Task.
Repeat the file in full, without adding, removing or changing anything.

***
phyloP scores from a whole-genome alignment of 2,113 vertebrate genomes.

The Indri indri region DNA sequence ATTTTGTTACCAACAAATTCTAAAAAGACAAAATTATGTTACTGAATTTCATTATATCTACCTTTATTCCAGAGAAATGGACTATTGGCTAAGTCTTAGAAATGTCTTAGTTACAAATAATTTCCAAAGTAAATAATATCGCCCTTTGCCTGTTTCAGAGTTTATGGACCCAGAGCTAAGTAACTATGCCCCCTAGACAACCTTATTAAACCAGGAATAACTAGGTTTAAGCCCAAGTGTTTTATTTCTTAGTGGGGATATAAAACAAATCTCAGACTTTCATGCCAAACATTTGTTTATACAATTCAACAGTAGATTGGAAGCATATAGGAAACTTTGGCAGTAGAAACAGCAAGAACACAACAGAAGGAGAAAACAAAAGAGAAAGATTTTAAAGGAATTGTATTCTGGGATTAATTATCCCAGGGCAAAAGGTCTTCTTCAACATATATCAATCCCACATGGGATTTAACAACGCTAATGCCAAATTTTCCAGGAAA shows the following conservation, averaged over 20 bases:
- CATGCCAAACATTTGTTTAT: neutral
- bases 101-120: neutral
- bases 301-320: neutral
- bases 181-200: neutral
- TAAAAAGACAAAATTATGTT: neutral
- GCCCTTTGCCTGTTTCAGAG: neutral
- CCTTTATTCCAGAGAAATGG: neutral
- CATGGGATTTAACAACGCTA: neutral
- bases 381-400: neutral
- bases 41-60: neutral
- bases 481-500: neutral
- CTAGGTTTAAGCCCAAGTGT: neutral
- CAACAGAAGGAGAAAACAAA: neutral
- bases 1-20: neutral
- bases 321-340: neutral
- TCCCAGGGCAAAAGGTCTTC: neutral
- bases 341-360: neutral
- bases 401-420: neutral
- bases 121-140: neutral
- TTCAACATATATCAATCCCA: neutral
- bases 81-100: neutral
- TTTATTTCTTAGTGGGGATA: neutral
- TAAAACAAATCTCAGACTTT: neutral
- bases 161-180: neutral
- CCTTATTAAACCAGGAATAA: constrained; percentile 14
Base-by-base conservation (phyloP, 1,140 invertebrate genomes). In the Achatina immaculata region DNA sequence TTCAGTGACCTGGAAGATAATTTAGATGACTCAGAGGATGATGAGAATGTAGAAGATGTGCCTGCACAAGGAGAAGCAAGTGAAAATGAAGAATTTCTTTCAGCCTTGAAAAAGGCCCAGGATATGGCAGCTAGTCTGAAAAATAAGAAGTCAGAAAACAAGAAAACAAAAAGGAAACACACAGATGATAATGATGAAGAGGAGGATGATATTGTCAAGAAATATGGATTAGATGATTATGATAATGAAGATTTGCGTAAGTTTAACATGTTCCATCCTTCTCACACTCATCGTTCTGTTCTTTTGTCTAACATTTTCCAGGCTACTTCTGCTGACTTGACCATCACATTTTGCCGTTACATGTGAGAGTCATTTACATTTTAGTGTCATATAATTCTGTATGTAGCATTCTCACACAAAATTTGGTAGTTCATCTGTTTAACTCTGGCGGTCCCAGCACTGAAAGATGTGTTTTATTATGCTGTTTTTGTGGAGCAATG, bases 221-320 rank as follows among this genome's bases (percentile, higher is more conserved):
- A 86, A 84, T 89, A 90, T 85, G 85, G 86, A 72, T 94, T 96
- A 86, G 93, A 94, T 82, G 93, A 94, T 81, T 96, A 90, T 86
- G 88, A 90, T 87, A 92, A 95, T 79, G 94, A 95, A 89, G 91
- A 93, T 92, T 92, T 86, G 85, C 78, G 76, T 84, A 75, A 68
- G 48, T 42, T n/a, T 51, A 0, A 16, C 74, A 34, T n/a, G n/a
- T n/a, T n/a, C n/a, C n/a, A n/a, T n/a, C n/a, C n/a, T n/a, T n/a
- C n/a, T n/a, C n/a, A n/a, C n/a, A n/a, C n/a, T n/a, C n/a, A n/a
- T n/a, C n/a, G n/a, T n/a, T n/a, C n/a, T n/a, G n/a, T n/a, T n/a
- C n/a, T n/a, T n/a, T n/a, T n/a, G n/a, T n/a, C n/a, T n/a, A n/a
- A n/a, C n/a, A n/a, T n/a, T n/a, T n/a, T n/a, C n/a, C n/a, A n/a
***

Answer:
phyloP scores from a whole-genome alignment of 2,113 vertebrate genomes.

The Indri indri region DNA sequence ATTTTGTTACCAACAAATTCTAAAAAGACAAAATTATGTTACTGAATTTCATTATATCTACCTTTATTCCAGAGAAATGGACTATTGGCTAAGTCTTAGAAATGTCTTAGTTACAAATAATTTCCAAAGTAAATAATATCGCCCTTTGCCTGTTTCAGAGTTTATGGACCCAGAGCTAAGTAACTATGCCCCCTAGACAACCTTATTAAACCAGGAATAACTAGGTTTAAGCCCAAGTGTTTTATTTCTTAGTGGGGATATAAAACAAATCTCAGACTTTCATGCCAAACATTTGTTTATACAATTCAACAGTAGATTGGAAGCATATAGGAAACTTTGGCAGTAGAAACAGCAAGAACACAACAGAAGGAGAAAACAAAAGAGAAAGATTTTAAAGGAATTGTATTCTGGGATTAATTATCCCAGGGCAAAAGGTCTTCTTCAACATATATCAATCCCACATGGGATTTAACAACGCTAATGCCAAATTTTCCAGGAAA shows the following conservation, averaged over 20 bases:
- CATGCCAAACATTTGTTTAT: neutral
- bases 101-120: neutral
- bases 301-320: neutral
- bases 181-200: neutral
- TAAAAAGACAAAATTATGTT: neutral
- GCCCTTTGCCTGTTTCAGAG: neutral
- CCTTTATTCCAGAGAAATGG: neutral
- CATGGGATTTAACAACGCTA: neutral
- bases 381-400: neutral
- bases 41-60: neutral
- bases 481-500: neutral
- CTAGGTTTAAGCCCAAGTGT: neutral
- CAACAGAAGGAGAAAACAAA: neutral
- bases 1-20: neutral
- bases 321-340: neutral
- TCCCAGGGCAAAAGGTCTTC: neutral
- bases 341-360: neutral
- bases 401-420: neutral
- bases 121-140: neutral
- TTCAACATATATCAATCCCA: neutral
- bases 81-100: neutral
- TTTATTTCTTAGTGGGGATA: neutral
- TAAAACAAATCTCAGACTTT: neutral
- bases 161-180: neutral
- CCTTATTAAACCAGGAATAA: constrained; percentile 14
Base-by-base conservation (phyloP, 1,140 invertebrate genomes). In the Achatina immaculata region DNA sequence TTCAGTGACCTGGAAGATAATTTAGATGACTCAGAGGATGATGAGAATGTAGAAGATGTGCCTGCACAAGGAGAAGCAAGTGAAAATGAAGAATTTCTTTCAGCCTTGAAAAAGGCCCAGGATATGGCAGCTAGTCTGAAAAATAAGAAGTCAGAAAACAAGAAAACAAAAAGGAAACACACAGATGATAATGATGAAGAGGAGGATGATATTGTCAAGAAATATGGATTAGATGATTATGATAATGAAGATTTGCGTAAGTTTAACATGTTCCATCCTTCTCACACTCATCGTTCTGTTCTTTTGTCTAACATTTTCCAGGCTACTTCTGCTGACTTGACCATCACATTTTGCCGTTACATGTGAGAGTCATTTACATTTTAGTGTCATATAATTCTGTATGTAGCATTCTCACACAAAATTTGGTAGTTCATCTGTTTAACTCTGGCGGTCCCAGCACTGAAAGATGTGTTTTATTATGCTGTTTTTGTGGAGCAATG, bases 221-320 rank as follows among this genome's bases (percentile, higher is more conserved):
- A 86, A 84, T 89, A 90, T 85, G 85, G 86, A 72, T 94, T 96
- A 86, G 93, A 94, T 82, G 93, A 94, T 81, T 96, A 90, T 86
- G 88, A 90, T 87, A 92, A 95, T 79, G 94, A 95, A 89, G 91
- A 93, T 92, T 92, T 86, G 85, C 78, G 76, T 84, A 75, A 68
- G 48, T 42, T n/a, T 51, A 0, A 16, C 74, A 34, T n/a, G n/a
- T n/a, T n/a, C n/a, C n/a, A n/a, T n/a, C n/a, C n/a, T n/a, T n/a
- C n/a, T n/a, C n/a, A n/a, C n/a, A n/a, C n/a, T n/a, C n/a, A n/a
- T n/a, C n/a, G n/a, T n/a, T n/a, C n/a, T n/a, G n/a, T n/a, T n/a
- C n/a, T n/a, T n/a, T n/a, T n/a, G n/a, T n/a, C n/a, T n/a, A n/a
- A n/a, C n/a, A n/a, T n/a, T n/a, T n/a, T n/a, C n/a, C n/a, A n/a